In the past five years alone, there’s been a dramatic shift in how organizations view their IT department. “Help desk” and “tech support” were once the go-to terms used to describe the group but no longer fully encompass what business leaders need and want from their IT peers.

As digital technologies become the foundational strategy of almost every line of business (LOB), IT can no longer simply serve as an order-taker. These professionals are in a prime position to step up and become a game-changer for their companies. The real question is whether IT is ready (and willing) to take the next big step toward the future.

Evolving Expectations
gyro recently conducted research to find the answer. Social media listening, qualitative interviews and a quantitative survey of 150 business leaders across a variety of functions revealed the perceptions, expectations and future goals that company leaders have of IT.

It’s evident from the research that LOB leaders yearn for IT to take a more strategic role within the company and help to prepare to handle the future marketplace. A quick look at the evolution of the top term describing IT’s role supports this finding:

5 years ago: Help desk service provider
Today: Technology infrastructure strategist
Future: Business technology strategist

Lines of business feel pressure to keep up with the rapid changes in technology, and they are looking to partner with IT to discover the best solutions to improve their efficiency and effectiveness.

That’s a dramatic shift in responsibility for the IT group, whose primary concerns used to surround the more tactical duties of maintaining infrastructure and troubleshooting — roles welcomed by the traditional technology professional personality.

But as technology evolves, so must the keepers of it. Eduardo Conrado, chief innovation officer for Motorola Solutions, describes these new IT personalities as “mavericks,” those who are willing to step up and take risks and play active roles in collaborating with other departments.

Drew Chapin, chief marketing officer at OnBase by Hyland, described this transformation well:

“CIOs for a long time were viewed as a utility. [There was] no expectation that IT would be into the business processes. Now it’s almost absolutely necessary for IT departments to understand what’s out there, what’s coming and then be able to advise the business and introduce new concepts and be more proactive.”

A Balanced Focus
As consumers gain more power and increasingly direct their own paths to purchase, all departments, including IT, must work together to deliver an integrated, seamless customer experience, as our research found.

Top 10 IT Department Tasks in the Future, According to Finance, Marketing and Operations Leaders

  1. Find new ways to apply technology to improve the customer experience.
  2. Find new ways to apply technology to improve business operations.
  3. Drive business innovation through technology.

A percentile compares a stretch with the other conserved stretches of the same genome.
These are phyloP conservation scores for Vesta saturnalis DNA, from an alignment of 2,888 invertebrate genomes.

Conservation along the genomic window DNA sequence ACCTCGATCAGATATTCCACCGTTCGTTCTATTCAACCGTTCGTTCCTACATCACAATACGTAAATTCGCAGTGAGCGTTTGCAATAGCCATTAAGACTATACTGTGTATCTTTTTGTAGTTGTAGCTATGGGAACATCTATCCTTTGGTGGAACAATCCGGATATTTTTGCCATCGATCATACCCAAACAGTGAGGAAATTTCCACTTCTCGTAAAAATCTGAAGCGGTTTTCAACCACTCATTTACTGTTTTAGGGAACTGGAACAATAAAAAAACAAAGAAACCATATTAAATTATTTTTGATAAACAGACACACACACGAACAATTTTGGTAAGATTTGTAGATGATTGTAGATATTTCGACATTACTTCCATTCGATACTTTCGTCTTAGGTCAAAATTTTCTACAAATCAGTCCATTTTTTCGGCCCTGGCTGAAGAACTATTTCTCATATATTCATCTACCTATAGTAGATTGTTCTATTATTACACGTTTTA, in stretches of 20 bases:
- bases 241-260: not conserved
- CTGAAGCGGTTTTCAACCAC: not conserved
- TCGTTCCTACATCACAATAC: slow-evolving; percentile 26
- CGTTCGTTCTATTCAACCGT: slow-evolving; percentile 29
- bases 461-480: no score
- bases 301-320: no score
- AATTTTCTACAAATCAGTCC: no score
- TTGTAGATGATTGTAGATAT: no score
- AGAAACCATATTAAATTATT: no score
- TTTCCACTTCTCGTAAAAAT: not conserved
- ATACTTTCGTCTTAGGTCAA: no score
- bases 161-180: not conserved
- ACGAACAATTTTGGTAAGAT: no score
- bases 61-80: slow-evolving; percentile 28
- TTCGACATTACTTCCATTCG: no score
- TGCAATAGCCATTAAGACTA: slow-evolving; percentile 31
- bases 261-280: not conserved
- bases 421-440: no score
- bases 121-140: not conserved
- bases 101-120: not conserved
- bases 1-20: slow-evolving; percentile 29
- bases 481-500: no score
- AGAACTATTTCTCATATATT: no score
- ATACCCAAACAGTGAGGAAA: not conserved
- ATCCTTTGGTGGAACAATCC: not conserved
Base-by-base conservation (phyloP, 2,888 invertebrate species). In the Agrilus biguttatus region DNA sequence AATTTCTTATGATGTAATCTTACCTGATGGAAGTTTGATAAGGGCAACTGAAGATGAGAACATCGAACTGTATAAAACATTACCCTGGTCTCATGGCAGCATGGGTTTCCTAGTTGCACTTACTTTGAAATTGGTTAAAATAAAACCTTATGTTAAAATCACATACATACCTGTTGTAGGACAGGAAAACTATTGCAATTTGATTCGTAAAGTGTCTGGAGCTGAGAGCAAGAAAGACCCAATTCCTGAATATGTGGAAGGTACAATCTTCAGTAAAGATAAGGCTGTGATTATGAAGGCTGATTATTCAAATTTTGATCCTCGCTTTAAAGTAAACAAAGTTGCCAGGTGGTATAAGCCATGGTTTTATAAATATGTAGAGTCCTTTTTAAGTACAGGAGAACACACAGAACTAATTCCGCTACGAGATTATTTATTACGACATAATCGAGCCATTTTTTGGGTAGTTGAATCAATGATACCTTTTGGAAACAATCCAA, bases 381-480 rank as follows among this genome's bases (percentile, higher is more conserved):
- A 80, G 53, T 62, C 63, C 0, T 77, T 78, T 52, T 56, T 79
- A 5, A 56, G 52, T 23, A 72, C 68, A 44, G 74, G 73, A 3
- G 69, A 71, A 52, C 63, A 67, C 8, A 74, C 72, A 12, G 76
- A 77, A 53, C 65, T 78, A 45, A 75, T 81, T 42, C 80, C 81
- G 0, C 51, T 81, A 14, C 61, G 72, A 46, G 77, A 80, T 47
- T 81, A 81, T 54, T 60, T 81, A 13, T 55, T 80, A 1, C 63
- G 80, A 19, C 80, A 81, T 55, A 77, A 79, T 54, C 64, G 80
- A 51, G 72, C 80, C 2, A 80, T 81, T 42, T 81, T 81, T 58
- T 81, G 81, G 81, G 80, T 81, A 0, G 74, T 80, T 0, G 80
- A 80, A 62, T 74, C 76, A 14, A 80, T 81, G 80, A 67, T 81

4. Find new ways to apply technology for competitive differentiation.
  5. Manage IT security.
  6. Control IT costs.
  7. Improve internal IT operations.
  8. Integrate information across the organization.
  9. Lead technology change efforts.
  10. Find new ways to apply technology to create value for customers.

Ask IT leaders what they want to accomplish in the future, though, and you are given a different story.

Top 10 IT Department Tasks in the Future, According to IT Leaders

  1. Manage IT security.
  2. Uncover insights through data analytics.
  3. Protect customer privacy.
  4. Improve usability.
  5. Find new ways to apply technology to improve business operations.
  6. Find new ways to apply technology to improve the customer experience.
  7. Drive business innovation through technology.
  8. Integrate information across the organization.
  9. Prevent IT crises.
  10. Find new ways to apply technology for competitive differentiation.

To rectify these disparities and better balance priorities for IT across the organization, the group must embrace its “human side” and change its culture and thinking about the department’s ultimate purpose and focus. It must also improve how it communicates with the organization — a primary area of disconnect and top area for IT improvement, according to the business leaders gyro surveyed.

To reinforce its identity within the organization, IT must not only transform itself, but also humanize itself in order to fulfill the role business leaders now expect of them.

“We have to make sure we get people to focus on the business needs we’re trying to accomplish,” said John Phelan, vice president of information services at OnBase by Hyland. “What are the requirements we’re trying to meet, rather than just what does the screen look like, what are the colors of the buttons, how many clicks do my users need to make? Our employees are our customers, and I expect the same level of service to them that we expect as a company to give to our end users.”

Times have changed. Technology has evolved. Business leaders’ expectations have increased. Now is the time of great opportunity for IT to become the game-changers that company leaders desire them to be, and showcase the value and human relevance that technology brings to the business.

To download “The Humanization of IT” white paper, please click here.